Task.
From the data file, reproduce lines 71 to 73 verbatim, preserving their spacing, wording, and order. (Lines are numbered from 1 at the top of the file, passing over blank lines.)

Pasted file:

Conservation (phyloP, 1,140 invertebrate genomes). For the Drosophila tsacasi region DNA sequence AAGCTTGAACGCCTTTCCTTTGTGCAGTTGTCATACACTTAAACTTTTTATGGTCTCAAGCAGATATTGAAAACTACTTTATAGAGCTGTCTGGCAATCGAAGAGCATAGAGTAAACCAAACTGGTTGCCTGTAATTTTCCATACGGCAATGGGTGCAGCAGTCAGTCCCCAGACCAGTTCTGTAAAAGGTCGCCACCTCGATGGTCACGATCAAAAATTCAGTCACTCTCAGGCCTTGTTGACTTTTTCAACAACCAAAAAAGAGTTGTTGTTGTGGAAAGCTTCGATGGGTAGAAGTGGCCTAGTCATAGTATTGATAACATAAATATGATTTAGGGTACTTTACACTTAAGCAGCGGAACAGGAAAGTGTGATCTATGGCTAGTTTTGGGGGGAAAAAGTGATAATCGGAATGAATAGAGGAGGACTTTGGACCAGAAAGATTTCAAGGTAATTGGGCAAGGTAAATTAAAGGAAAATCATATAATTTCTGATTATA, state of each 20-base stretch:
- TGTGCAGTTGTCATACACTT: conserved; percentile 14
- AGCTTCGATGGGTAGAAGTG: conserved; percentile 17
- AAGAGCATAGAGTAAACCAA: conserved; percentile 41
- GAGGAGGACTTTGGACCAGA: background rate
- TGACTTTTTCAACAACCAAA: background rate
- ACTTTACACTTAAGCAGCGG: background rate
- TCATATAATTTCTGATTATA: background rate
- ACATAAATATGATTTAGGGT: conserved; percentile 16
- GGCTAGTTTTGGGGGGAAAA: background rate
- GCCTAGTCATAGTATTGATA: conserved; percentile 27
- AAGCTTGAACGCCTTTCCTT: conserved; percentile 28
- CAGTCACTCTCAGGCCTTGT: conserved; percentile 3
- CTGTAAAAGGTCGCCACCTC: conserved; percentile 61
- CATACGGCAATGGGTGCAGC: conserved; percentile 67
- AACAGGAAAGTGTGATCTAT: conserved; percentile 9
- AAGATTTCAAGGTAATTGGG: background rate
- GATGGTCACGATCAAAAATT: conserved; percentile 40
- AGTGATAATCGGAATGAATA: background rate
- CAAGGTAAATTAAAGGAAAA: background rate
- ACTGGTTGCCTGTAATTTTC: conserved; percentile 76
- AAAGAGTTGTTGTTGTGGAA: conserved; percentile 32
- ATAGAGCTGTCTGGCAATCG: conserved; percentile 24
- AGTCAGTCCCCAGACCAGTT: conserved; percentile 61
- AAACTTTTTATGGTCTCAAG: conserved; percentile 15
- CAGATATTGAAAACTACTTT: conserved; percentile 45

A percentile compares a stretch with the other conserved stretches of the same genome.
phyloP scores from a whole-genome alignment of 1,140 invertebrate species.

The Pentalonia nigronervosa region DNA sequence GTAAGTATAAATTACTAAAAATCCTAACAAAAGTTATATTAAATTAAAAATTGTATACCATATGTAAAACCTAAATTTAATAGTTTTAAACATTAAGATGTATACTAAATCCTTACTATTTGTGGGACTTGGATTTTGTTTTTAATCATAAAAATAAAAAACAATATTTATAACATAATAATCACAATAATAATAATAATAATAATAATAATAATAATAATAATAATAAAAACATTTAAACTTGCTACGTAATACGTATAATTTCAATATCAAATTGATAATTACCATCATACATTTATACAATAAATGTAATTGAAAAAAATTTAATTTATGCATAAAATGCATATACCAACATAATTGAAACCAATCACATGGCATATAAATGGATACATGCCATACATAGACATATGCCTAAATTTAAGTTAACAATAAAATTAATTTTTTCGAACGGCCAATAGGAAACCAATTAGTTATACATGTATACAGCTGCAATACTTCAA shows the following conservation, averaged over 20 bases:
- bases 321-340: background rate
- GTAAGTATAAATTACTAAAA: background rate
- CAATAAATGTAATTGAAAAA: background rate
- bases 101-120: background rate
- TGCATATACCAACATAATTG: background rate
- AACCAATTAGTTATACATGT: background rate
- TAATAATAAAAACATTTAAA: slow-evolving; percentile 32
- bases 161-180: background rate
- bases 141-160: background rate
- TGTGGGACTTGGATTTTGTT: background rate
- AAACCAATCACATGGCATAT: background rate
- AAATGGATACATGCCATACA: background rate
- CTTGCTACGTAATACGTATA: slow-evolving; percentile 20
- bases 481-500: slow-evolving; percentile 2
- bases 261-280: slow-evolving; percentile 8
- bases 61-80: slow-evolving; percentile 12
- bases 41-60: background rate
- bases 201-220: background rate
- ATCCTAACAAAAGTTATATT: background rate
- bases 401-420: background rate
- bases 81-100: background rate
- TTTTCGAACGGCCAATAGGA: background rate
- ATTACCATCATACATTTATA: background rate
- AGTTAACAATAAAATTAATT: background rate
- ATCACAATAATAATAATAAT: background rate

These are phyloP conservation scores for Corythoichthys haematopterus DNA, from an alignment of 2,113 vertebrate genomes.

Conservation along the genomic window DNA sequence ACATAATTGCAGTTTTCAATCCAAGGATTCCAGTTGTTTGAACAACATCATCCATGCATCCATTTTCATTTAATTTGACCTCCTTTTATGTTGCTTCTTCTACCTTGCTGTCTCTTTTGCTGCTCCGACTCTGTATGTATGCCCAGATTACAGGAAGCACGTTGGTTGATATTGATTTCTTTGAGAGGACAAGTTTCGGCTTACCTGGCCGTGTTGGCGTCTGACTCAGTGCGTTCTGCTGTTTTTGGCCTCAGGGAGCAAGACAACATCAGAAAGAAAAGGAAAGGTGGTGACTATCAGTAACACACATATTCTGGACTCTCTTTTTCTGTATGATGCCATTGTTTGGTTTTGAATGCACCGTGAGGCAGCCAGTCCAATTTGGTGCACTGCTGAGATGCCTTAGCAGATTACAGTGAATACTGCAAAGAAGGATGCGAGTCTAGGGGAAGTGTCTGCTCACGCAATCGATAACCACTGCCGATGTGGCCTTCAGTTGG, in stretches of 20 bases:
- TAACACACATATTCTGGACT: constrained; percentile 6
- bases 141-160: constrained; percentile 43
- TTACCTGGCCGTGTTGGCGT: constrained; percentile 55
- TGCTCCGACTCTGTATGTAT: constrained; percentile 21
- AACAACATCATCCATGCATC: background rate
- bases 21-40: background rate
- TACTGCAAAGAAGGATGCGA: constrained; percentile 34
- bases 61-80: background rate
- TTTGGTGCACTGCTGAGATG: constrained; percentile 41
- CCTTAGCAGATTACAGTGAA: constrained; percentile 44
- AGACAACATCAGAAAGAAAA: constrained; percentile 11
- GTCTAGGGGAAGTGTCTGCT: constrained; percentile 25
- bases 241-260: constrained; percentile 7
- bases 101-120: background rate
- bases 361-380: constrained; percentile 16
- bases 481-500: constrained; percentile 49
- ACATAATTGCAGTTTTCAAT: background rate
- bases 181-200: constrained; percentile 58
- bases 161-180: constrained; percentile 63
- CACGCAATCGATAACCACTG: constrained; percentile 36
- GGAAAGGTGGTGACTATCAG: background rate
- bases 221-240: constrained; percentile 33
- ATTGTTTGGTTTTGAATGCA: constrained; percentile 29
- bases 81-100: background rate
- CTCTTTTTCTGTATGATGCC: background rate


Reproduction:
- bases 361-380: constrained; percentile 16
- bases 481-500: constrained; percentile 49
- ACATAATTGCAGTTTTCAAT: background rate